The Intan Wreck was found by Indonesian fishermen only 10 miles from the Java Sea Wreck. The navy arrested the fishermen when they started to plunder the wreck, and gave the position to an Indonesian salvage licensee. Flecker carried out an investigation survey, and then directed the full excavation for a joint-venture incorporating the Indonesian licensee and the German company, Seabed Explorations, in 1997.

The site turned out to be a magnificent find, the oldest Southeast Asian wreck with a complete cargo. Carbon dating augmented ceramic and coin analysis to confirm a 10th century AD date. While little of the hull remained, timber identification and structural details indicated that the ship was an Indonesian lashed-lug craft. She was probably bound from the Srivijayan capital, Palembang, to central or eastern Java.



As the cargo was not too extensive, a low budget excavation was conducted from a modified fishing boat, with a second boat relaying the artefacts to Jakarta for conservation. Diving was by means of hooka with in-water decompression at this relatively shallow site, and excavation was carried out with water dredges.


Recovered Cargo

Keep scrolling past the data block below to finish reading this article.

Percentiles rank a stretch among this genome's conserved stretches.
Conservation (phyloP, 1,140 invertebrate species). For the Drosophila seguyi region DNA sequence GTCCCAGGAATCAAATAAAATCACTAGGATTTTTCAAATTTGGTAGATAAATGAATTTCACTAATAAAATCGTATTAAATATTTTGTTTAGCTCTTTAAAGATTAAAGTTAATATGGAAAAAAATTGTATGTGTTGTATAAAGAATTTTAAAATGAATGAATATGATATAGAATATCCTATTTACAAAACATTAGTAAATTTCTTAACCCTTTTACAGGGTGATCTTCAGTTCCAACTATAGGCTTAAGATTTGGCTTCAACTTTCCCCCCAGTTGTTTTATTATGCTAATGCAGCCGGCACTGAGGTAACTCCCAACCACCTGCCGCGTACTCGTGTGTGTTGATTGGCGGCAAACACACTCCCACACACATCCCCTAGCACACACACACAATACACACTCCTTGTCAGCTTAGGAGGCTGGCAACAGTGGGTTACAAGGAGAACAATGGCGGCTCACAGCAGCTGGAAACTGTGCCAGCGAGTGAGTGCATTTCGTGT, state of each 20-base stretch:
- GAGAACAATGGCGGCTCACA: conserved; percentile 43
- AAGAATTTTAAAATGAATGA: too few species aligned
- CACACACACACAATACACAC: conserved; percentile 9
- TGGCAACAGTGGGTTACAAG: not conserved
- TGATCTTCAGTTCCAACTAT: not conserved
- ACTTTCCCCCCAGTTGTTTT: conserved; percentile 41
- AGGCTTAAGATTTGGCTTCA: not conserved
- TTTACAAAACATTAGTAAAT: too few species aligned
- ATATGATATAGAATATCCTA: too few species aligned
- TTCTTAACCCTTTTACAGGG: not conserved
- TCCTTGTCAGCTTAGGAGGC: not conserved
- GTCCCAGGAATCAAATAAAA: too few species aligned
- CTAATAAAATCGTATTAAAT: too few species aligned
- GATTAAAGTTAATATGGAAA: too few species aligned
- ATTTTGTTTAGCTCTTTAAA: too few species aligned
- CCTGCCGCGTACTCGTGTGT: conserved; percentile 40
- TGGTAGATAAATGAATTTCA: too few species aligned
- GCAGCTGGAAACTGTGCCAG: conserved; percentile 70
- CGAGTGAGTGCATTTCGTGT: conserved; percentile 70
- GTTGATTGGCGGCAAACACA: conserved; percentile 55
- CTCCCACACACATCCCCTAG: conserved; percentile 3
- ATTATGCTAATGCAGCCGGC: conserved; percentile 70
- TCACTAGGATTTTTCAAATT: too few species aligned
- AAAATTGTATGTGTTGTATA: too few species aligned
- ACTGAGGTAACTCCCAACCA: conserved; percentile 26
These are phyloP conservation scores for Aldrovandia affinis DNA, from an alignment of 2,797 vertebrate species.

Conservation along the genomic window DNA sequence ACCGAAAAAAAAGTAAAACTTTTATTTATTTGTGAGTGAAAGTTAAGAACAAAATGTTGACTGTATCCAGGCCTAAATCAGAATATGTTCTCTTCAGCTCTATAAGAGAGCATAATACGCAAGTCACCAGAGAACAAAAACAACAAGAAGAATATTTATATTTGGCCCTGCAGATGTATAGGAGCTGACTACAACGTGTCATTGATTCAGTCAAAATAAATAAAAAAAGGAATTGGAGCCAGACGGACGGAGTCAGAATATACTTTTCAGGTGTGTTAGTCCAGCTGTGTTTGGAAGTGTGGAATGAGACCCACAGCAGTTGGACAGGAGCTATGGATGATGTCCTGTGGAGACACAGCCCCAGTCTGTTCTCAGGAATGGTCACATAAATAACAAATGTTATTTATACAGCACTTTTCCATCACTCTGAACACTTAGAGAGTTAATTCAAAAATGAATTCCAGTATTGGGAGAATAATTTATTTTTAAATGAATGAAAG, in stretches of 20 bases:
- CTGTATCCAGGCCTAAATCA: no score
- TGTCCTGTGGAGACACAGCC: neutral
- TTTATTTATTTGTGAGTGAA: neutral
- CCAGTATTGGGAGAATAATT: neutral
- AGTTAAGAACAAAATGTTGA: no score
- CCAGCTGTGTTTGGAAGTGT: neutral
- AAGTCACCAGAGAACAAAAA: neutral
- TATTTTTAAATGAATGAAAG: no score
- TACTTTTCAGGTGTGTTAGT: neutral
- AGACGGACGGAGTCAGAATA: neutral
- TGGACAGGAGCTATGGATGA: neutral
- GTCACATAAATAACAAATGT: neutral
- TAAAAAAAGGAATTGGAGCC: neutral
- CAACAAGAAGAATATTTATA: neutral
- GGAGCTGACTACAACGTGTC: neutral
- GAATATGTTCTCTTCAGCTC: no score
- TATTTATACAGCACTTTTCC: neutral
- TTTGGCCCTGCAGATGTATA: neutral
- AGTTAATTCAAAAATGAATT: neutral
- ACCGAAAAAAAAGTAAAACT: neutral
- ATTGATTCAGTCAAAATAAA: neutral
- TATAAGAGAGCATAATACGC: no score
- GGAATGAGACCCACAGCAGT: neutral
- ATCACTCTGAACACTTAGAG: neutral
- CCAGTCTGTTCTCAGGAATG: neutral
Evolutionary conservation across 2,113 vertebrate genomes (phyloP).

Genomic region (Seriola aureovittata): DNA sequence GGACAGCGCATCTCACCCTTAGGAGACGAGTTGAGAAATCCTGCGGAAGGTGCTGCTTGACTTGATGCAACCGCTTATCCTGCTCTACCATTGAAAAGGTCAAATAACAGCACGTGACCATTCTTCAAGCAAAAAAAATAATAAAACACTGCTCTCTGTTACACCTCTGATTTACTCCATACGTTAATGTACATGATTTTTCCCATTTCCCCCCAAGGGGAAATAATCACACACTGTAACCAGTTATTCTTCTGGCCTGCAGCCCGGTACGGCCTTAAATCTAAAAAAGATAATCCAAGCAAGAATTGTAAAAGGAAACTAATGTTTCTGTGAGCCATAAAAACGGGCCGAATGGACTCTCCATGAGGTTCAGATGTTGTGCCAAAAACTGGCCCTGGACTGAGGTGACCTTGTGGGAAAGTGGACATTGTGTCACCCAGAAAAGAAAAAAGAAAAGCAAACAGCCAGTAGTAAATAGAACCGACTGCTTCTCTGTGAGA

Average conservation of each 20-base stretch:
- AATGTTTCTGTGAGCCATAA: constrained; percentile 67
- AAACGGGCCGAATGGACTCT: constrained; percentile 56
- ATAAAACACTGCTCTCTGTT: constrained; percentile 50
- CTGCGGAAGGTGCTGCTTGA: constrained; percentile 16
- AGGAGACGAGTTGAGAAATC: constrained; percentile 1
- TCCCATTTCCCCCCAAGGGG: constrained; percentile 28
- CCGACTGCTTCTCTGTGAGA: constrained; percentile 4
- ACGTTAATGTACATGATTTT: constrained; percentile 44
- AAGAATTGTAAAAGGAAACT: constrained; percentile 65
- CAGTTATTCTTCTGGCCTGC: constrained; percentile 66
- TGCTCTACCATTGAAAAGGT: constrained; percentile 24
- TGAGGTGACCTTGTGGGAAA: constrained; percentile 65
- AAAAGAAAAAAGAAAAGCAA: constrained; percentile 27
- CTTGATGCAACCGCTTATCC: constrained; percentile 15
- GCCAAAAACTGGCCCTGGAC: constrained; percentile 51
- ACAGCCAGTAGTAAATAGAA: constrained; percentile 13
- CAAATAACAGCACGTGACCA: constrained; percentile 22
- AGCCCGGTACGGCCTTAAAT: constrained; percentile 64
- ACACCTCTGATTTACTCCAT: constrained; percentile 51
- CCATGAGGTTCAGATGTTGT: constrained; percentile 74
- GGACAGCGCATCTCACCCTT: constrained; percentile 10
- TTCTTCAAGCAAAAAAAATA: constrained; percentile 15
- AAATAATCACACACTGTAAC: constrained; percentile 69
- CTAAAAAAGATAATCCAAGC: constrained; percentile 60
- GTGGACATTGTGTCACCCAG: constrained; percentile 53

The recovered cargo was extremely diverse. It consisted of several thousand Chinese ceramics, Thai fine-paste-ware, base metal ingots of bronze, tin, lead and silver, Indonesian gold jewellery, bronze religious and utilitarian artefacts, Chinese mirrors, Arab glass, iron pots, and a wide range of organic materials.

Intan Wreck Details and Photos


Cargo Disposition

The entire Intan cargo is believed to have been returned to Jakarta as part of the division of proceeds deal on the Belitung (Tang) Shipwreck cargo, which was excavated by the same company. Housing the Intan collection may also be part of the deal. As yet there seems to be no public access to the material, which is immensely important to Indonesian history.


1. The Archaeological Excavation of the 10th Century Intan Wreck, Flecker, M., Ph.D. thesis, National University of Singapore, 2001: BAR International Series 1047, Oxford, 2002.

2. Treasures from the Java Sea: The 10th Century Intan Shipwreck, Flecker, M., Heritage Asia Magazine, Vol. 2, No. 2, December 2004 - February 2005.

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